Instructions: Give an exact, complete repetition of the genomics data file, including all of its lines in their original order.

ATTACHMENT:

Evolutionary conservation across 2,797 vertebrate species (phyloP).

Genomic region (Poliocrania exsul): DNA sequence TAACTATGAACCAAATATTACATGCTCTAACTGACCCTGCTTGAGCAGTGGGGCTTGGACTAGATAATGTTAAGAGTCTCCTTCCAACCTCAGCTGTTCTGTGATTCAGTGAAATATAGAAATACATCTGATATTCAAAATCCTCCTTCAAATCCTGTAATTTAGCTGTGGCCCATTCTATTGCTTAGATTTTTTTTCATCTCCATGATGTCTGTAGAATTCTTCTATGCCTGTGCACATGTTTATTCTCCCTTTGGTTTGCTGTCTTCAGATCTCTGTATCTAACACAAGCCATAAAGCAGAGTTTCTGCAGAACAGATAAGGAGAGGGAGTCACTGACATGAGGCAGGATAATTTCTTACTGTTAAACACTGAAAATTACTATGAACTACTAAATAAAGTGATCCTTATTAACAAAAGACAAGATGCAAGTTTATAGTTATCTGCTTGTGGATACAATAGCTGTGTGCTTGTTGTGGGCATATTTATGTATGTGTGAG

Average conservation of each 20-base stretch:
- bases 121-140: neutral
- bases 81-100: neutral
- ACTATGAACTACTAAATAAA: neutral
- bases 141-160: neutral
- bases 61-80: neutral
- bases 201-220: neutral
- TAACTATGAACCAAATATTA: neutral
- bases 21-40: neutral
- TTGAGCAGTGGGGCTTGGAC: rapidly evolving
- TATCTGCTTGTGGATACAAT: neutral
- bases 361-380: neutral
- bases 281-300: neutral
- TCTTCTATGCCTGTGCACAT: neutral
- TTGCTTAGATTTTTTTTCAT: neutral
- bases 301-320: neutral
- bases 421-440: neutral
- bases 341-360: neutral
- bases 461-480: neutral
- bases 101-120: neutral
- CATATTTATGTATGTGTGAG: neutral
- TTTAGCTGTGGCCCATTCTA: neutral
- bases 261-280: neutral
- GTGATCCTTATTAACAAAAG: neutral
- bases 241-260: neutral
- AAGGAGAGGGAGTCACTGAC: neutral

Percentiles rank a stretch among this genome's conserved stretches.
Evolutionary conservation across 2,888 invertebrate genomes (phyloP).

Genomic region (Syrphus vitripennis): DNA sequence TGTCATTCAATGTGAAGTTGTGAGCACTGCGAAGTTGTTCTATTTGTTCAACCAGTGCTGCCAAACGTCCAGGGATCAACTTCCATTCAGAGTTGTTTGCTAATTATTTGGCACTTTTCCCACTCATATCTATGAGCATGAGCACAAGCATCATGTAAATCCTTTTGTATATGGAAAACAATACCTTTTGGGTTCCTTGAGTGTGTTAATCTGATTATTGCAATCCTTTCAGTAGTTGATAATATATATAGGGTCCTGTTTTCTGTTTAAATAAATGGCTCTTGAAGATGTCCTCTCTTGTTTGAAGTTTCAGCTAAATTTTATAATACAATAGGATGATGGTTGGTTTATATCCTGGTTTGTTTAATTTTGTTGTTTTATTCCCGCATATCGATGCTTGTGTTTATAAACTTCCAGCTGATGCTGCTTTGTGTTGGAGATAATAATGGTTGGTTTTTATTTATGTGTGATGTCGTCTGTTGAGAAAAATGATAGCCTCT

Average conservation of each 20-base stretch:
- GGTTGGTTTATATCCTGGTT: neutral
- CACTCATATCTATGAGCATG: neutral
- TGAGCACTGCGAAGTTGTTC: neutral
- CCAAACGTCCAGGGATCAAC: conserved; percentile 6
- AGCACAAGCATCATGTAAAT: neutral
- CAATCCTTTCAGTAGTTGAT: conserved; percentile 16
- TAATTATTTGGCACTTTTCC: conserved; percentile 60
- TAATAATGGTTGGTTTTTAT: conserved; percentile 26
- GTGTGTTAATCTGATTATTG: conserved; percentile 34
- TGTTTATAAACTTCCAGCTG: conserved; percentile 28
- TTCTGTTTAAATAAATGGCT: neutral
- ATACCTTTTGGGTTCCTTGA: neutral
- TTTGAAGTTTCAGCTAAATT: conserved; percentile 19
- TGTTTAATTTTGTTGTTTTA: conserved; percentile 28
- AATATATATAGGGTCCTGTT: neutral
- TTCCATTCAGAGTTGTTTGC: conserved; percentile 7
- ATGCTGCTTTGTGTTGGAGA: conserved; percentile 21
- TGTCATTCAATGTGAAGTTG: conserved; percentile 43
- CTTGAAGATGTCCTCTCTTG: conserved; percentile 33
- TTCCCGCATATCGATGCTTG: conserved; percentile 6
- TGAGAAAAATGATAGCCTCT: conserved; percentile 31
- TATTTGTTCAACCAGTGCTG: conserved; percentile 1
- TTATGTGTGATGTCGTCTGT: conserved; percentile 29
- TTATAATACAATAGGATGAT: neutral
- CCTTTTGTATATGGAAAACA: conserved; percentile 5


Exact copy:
Evolutionary conservation across 2,797 vertebrate species (phyloP).

Genomic region (Poliocrania exsul): DNA sequence TAACTATGAACCAAATATTACATGCTCTAACTGACCCTGCTTGAGCAGTGGGGCTTGGACTAGATAATGTTAAGAGTCTCCTTCCAACCTCAGCTGTTCTGTGATTCAGTGAAATATAGAAATACATCTGATATTCAAAATCCTCCTTCAAATCCTGTAATTTAGCTGTGGCCCATTCTATTGCTTAGATTTTTTTTCATCTCCATGATGTCTGTAGAATTCTTCTATGCCTGTGCACATGTTTATTCTCCCTTTGGTTTGCTGTCTTCAGATCTCTGTATCTAACACAAGCCATAAAGCAGAGTTTCTGCAGAACAGATAAGGAGAGGGAGTCACTGACATGAGGCAGGATAATTTCTTACTGTTAAACACTGAAAATTACTATGAACTACTAAATAAAGTGATCCTTATTAACAAAAGACAAGATGCAAGTTTATAGTTATCTGCTTGTGGATACAATAGCTGTGTGCTTGTTGTGGGCATATTTATGTATGTGTGAG

Average conservation of each 20-base stretch:
- bases 121-140: neutral
- bases 81-100: neutral
- ACTATGAACTACTAAATAAA: neutral
- bases 141-160: neutral
- bases 61-80: neutral
- bases 201-220: neutral
- TAACTATGAACCAAATATTA: neutral
- bases 21-40: neutral
- TTGAGCAGTGGGGCTTGGAC: rapidly evolving
- TATCTGCTTGTGGATACAAT: neutral
- bases 361-380: neutral
- bases 281-300: neutral
- TCTTCTATGCCTGTGCACAT: neutral
- TTGCTTAGATTTTTTTTCAT: neutral
- bases 301-320: neutral
- bases 421-440: neutral
- bases 341-360: neutral
- bases 461-480: neutral
- bases 101-120: neutral
- CATATTTATGTATGTGTGAG: neutral
- TTTAGCTGTGGCCCATTCTA: neutral
- bases 261-280: neutral
- GTGATCCTTATTAACAAAAG: neutral
- bases 241-260: neutral
- AAGGAGAGGGAGTCACTGAC: neutral

Percentiles rank a stretch among this genome's conserved stretches.
Evolutionary conservation across 2,888 invertebrate genomes (phyloP).

Genomic region (Syrphus vitripennis): DNA sequence TGTCATTCAATGTGAAGTTGTGAGCACTGCGAAGTTGTTCTATTTGTTCAACCAGTGCTGCCAAACGTCCAGGGATCAACTTCCATTCAGAGTTGTTTGCTAATTATTTGGCACTTTTCCCACTCATATCTATGAGCATGAGCACAAGCATCATGTAAATCCTTTTGTATATGGAAAACAATACCTTTTGGGTTCCTTGAGTGTGTTAATCTGATTATTGCAATCCTTTCAGTAGTTGATAATATATATAGGGTCCTGTTTTCTGTTTAAATAAATGGCTCTTGAAGATGTCCTCTCTTGTTTGAAGTTTCAGCTAAATTTTATAATACAATAGGATGATGGTTGGTTTATATCCTGGTTTGTTTAATTTTGTTGTTTTATTCCCGCATATCGATGCTTGTGTTTATAAACTTCCAGCTGATGCTGCTTTGTGTTGGAGATAATAATGGTTGGTTTTTATTTATGTGTGATGTCGTCTGTTGAGAAAAATGATAGCCTCT

Average conservation of each 20-base stretch:
- GGTTGGTTTATATCCTGGTT: neutral
- CACTCATATCTATGAGCATG: neutral
- TGAGCACTGCGAAGTTGTTC: neutral
- CCAAACGTCCAGGGATCAAC: conserved; percentile 6
- AGCACAAGCATCATGTAAAT: neutral
- CAATCCTTTCAGTAGTTGAT: conserved; percentile 16
- TAATTATTTGGCACTTTTCC: conserved; percentile 60
- TAATAATGGTTGGTTTTTAT: conserved; percentile 26
- GTGTGTTAATCTGATTATTG: conserved; percentile 34
- TGTTTATAAACTTCCAGCTG: conserved; percentile 28
- TTCTGTTTAAATAAATGGCT: neutral
- ATACCTTTTGGGTTCCTTGA: neutral
- TTTGAAGTTTCAGCTAAATT: conserved; percentile 19
- TGTTTAATTTTGTTGTTTTA: conserved; percentile 28
- AATATATATAGGGTCCTGTT: neutral
- TTCCATTCAGAGTTGTTTGC: conserved; percentile 7
- ATGCTGCTTTGTGTTGGAGA: conserved; percentile 21
- TGTCATTCAATGTGAAGTTG: conserved; percentile 43
- CTTGAAGATGTCCTCTCTTG: conserved; percentile 33
- TTCCCGCATATCGATGCTTG: conserved; percentile 6
- TGAGAAAAATGATAGCCTCT: conserved; percentile 31
- TATTTGTTCAACCAGTGCTG: conserved; percentile 1
- TTATGTGTGATGTCGTCTGT: conserved; percentile 29
- TTATAATACAATAGGATGAT: neutral
- CCTTTTGTATATGGAAAACA: conserved; percentile 5